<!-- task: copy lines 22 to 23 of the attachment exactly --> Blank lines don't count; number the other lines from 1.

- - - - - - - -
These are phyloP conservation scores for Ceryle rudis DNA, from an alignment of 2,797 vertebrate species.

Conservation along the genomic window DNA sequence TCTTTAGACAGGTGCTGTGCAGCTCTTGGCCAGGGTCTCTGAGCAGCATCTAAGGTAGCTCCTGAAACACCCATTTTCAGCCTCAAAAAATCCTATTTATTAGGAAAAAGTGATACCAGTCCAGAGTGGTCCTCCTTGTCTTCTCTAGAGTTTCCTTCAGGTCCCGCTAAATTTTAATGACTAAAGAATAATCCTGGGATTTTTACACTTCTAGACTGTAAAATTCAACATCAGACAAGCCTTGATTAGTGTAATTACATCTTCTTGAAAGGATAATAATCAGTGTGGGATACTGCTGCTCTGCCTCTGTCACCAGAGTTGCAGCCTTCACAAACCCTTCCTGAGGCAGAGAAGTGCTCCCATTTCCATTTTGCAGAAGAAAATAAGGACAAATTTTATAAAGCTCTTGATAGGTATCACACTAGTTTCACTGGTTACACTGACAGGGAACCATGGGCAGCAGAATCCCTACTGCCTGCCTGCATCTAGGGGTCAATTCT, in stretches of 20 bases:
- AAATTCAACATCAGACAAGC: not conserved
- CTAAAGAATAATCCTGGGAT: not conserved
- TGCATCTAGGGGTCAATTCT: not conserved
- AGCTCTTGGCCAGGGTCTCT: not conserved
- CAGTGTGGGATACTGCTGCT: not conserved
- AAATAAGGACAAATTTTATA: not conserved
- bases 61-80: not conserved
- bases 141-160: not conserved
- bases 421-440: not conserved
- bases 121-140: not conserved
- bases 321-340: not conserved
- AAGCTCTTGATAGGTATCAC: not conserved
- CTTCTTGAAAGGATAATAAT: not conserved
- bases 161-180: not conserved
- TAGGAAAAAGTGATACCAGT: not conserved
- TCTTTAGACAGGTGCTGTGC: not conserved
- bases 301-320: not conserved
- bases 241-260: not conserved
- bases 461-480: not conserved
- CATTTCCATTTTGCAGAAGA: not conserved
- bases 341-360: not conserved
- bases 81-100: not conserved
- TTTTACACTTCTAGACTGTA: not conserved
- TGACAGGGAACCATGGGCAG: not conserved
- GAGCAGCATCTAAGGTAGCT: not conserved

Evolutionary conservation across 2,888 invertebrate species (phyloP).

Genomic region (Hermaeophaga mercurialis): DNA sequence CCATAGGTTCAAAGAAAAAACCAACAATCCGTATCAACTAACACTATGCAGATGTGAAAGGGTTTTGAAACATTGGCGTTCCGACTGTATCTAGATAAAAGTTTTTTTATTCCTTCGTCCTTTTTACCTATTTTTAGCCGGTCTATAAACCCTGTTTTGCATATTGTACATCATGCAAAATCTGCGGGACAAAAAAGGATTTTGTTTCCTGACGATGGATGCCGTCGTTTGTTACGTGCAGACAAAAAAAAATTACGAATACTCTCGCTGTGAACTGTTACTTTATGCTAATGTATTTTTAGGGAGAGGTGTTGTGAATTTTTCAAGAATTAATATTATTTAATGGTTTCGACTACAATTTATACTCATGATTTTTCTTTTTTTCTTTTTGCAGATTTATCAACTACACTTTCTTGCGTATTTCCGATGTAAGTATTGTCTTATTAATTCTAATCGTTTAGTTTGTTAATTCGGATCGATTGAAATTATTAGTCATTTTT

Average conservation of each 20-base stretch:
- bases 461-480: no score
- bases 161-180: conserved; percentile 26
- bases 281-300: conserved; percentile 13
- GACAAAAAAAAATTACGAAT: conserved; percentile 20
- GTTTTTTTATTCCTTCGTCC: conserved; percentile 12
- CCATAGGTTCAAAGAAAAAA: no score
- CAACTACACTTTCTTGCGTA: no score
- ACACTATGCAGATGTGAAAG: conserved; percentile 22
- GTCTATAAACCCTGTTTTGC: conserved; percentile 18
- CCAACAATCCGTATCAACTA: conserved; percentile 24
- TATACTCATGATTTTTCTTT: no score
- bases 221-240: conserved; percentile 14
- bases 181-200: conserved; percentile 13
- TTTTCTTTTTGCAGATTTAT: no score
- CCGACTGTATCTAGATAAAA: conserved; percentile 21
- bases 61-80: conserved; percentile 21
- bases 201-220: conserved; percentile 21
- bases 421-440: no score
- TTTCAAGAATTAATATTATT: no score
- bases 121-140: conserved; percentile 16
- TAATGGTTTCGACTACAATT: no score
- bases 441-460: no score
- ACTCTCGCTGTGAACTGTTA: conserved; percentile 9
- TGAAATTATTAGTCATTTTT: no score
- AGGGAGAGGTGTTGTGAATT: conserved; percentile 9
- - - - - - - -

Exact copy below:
- CATTTCCATTTTGCAGAAGA: not conserved
- bases 341-360: not conserved